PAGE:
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What is Devonshire Cream?

Mary McMahon
Updated May 16, 2024
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Devonshire cream, also called Devon cream or clotted cream, is a common dairy product in England. It is possible to obtain it in the United States at some specialty stores or by ordering it from a dairy purveyor. This style of cream is extremely rich, with a high dairy fat content that makes it well suited to spreading on biscuits, cookies, and scones, or serving with berries for a creamy dessert treat. In appearance, it is very thick and often includes small clots or globules of dairy fat. The color is a pale creamy yellow.

The cream is produced in the Southwestern part of England, in the counties of Somerset, Cornwall, and Devon. It is traditionally made by allowing unpasteurized milk to sit for six to 12 hours, depending on ambient temperature, and then heating it to 180° Fahrenheit (82° Celsius) for an hour. A thick layer of clotted cream coagulates on top and is skimmed off for Devonshire cream after being allowed to rest for several hours. More than half the content is dairy fat, so it is not recommended for those on diets.

There are many recipes for making a mock Devonshire cream, usually integrating rich cheeses like Mascarpone or Neufchatel. These cheeses can be mixed with heavy cream or milk to form a thick, clotted creamy spread, although it doesn't taste quite the same. Devonshire cream has a faintly scalded flavor from the heat treatment process, with sweet caramelized notes as well, which is difficult to reproduce.

If stored in a sealed jar, Devonshire cream will keep quite well and has a very stable shelf life. It tends to taste better fresh, but is often available in glass jars overseas. These jars should be stored in a dark, cool, dry place to prolong the life of the cream, and when opened, it should be used as quickly as possible. Many producers now use pasteurized milk, because it is perceived to be safer, and the jar labeling will indicate this. Devonshire cream made with pasteurized milk tastes much the same as conventional cream, although it lacks the slightly sour note that some consumers favor.

Devonshire cream can be used in baking and will enrich the flavor of most recipes that call for cream, such as scones. It can also be blended with fruit such as raspberries or strawberries for a creamy fruit spread, or enhanced with the addition of extracts like almond and vanilla. As with any dairy product, it should not be eaten if it smells odd or shows significant color changes.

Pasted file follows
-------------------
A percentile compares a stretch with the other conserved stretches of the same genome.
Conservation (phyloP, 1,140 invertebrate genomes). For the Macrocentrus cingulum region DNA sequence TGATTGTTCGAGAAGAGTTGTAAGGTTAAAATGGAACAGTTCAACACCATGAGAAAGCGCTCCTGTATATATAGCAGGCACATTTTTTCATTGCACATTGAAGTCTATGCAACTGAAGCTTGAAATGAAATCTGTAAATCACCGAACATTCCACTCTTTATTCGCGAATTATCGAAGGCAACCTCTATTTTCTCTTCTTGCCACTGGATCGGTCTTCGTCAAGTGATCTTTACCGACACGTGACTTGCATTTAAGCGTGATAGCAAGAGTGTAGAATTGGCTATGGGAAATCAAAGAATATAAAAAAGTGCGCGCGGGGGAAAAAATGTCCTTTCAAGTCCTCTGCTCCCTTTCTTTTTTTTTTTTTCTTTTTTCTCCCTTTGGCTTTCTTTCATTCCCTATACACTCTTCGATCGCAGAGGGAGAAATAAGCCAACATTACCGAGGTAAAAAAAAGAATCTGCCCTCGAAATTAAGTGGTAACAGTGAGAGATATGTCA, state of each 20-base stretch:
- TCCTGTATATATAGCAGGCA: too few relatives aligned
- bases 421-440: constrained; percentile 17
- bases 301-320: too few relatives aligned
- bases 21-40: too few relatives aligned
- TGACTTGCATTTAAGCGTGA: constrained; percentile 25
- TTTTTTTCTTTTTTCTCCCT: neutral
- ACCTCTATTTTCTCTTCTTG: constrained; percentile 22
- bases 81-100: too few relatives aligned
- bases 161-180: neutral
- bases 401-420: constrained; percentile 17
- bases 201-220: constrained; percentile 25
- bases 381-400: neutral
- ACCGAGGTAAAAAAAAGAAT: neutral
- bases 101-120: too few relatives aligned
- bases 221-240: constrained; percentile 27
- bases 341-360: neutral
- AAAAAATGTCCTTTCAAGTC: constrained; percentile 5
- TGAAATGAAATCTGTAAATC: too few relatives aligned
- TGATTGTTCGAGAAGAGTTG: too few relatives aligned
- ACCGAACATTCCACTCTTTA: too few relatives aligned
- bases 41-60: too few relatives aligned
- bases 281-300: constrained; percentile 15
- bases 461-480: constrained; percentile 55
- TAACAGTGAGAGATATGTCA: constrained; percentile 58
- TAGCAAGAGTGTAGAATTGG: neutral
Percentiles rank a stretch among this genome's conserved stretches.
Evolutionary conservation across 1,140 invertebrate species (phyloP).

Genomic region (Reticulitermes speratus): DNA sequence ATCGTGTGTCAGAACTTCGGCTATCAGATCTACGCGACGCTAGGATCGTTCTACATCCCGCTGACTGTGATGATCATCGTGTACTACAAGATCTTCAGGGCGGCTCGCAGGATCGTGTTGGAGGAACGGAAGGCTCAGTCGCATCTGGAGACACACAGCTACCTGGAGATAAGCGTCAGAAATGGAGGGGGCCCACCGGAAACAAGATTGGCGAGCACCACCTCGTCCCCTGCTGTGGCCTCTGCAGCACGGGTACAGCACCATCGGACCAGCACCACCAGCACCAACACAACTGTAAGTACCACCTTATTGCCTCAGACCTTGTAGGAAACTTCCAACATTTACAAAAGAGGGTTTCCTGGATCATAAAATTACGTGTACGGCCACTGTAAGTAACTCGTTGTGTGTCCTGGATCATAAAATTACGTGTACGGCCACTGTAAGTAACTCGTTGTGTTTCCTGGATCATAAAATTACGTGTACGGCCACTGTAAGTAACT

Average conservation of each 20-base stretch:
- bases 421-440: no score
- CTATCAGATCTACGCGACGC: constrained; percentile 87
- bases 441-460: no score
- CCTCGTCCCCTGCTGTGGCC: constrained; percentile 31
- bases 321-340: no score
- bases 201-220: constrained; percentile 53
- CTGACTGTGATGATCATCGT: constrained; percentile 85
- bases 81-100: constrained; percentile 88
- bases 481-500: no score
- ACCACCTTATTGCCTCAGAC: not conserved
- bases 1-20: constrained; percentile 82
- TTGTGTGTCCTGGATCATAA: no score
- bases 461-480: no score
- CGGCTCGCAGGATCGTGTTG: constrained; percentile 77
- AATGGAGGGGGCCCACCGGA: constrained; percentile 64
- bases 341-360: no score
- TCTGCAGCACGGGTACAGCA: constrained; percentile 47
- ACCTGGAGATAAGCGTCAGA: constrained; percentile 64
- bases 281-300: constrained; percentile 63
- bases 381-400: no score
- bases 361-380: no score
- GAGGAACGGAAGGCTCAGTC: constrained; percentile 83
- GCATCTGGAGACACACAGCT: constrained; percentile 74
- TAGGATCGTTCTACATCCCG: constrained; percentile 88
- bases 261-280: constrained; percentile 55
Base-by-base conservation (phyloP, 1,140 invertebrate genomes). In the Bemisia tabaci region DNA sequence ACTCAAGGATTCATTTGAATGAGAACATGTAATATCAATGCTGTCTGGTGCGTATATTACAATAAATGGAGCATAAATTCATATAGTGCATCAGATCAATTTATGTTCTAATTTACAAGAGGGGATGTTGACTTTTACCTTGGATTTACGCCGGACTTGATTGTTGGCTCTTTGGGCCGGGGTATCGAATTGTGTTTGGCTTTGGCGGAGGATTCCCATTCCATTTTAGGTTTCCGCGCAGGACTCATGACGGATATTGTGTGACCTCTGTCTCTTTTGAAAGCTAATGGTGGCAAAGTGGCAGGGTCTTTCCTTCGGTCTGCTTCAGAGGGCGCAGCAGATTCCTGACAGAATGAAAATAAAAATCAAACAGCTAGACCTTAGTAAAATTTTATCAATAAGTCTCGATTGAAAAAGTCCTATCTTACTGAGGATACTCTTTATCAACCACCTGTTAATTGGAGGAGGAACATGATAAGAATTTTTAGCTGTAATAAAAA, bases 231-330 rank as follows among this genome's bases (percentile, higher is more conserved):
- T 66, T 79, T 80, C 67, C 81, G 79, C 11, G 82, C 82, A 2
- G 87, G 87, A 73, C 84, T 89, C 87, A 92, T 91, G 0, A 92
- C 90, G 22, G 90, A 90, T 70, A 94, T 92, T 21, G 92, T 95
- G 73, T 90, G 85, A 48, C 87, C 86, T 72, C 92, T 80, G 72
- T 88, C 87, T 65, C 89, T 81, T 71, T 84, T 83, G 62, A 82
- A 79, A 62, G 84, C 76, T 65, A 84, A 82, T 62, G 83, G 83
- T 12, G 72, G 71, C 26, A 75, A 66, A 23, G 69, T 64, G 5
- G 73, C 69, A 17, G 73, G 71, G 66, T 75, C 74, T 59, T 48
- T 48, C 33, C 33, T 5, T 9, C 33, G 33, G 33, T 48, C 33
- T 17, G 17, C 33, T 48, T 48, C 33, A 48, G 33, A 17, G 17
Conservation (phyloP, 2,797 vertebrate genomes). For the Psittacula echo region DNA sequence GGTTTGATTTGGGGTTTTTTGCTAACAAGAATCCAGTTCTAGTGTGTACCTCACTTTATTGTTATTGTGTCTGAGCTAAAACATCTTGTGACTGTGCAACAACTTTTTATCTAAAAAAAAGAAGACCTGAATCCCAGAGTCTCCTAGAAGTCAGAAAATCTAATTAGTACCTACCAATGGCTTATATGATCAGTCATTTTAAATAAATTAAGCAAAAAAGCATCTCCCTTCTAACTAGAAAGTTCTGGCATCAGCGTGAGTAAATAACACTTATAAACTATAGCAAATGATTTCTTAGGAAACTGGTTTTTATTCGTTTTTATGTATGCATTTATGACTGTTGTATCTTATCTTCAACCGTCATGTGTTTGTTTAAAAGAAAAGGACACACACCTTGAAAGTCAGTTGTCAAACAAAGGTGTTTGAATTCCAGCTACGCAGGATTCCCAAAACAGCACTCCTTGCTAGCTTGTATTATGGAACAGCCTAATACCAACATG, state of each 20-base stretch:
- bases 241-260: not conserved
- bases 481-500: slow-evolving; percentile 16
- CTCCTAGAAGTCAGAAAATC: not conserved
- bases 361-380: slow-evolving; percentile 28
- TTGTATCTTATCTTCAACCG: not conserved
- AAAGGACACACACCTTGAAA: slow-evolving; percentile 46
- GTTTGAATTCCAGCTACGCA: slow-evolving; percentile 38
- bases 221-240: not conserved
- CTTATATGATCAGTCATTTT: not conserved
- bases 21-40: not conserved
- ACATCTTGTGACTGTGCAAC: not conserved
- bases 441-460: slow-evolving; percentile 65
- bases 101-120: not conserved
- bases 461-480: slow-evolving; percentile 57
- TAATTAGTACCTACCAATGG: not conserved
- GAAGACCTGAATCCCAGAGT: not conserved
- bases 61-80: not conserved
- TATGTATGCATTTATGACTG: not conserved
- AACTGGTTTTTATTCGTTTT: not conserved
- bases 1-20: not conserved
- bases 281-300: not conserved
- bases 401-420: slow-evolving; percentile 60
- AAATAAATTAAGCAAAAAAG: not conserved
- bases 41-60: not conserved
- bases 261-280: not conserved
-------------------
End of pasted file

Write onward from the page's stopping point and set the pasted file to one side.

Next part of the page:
DelightedCooking is dedicated to providing accurate and trustworthy information. We carefully select reputable sources and employ a rigorous fact-checking process to maintain the highest standards. To learn more about our commitment to accuracy, read our editorial process.
Mary McMahon
By Mary McMahon

Ever since she began contributing to the site several years ago, Mary has embraced the exciting challenge of being a DelightedCooking researcher and writer. Mary has a liberal arts degree from Goddard College and spends her free time reading, cooking, and exploring the great outdoors.

Discussion Comments

By anon130329 — On Nov 28, 2010

For closerfan12: Just before Thanksgiving I bought a jar of Devonshire Cream near Kansas City.

I too, had lived in England and loved the cream on scones and muffins.

Anyway, east of KC is Lee's Summit on 50 Hwy (350 Hwy). Take 50 Hwy east of Lee's Summit about or 7 miles. There is a small sign that says "Cockrell".

Turn there and follow that a couple miles (not sure).

There used to be a small town and now it is about seven shops that have the most wonderful items. Each shop has different things. Enjoy!

By CopperPipe — On Oct 06, 2010

If you like Devonshire cream with scones, then I would recommend you to try a Devonshire cheesecake. Though I do love a good NY style cheesecake, there's something about the sweet/salty combination in Devonshire clotted cream that brings your cheesecake up to a truly divine level.

It's also a good way to use English cream products with a tea without having to only rely on good old scones and strawberries -- puts a nice little twist on things.

By musicshaman — On Oct 06, 2010

Thanks for this article -- I was looking for a good article on how to make Devonshire cream, and this one was clear, concise, and gave me a lot of fun facts about the culture of clotted "creme" as my French friends insist on calling it. Thanks so much for the information; I will definitely be printing this off for the fridge.

By closerfan12 — On Oct 06, 2010

I was wondering if anybody could tell me where to buy Devonshire clotted cream in Kansas City -- I recently returned from England, and that English clotted cream is fantastic! I really got to love having that English cream with tea and scones, and now that I'm back in the US, I really want to keep up the tradition.

Are there any good producers of clotted cream in the USA, and if so, which ones are near enough to Kansas City that I could get some good double Devon cream without it spoiling before it gets to me?

Thanks for the help!

Mary McMahon

Mary McMahon

Ever since she began contributing to the site several years ago, Mary has embraced the exciting challenge of being a...

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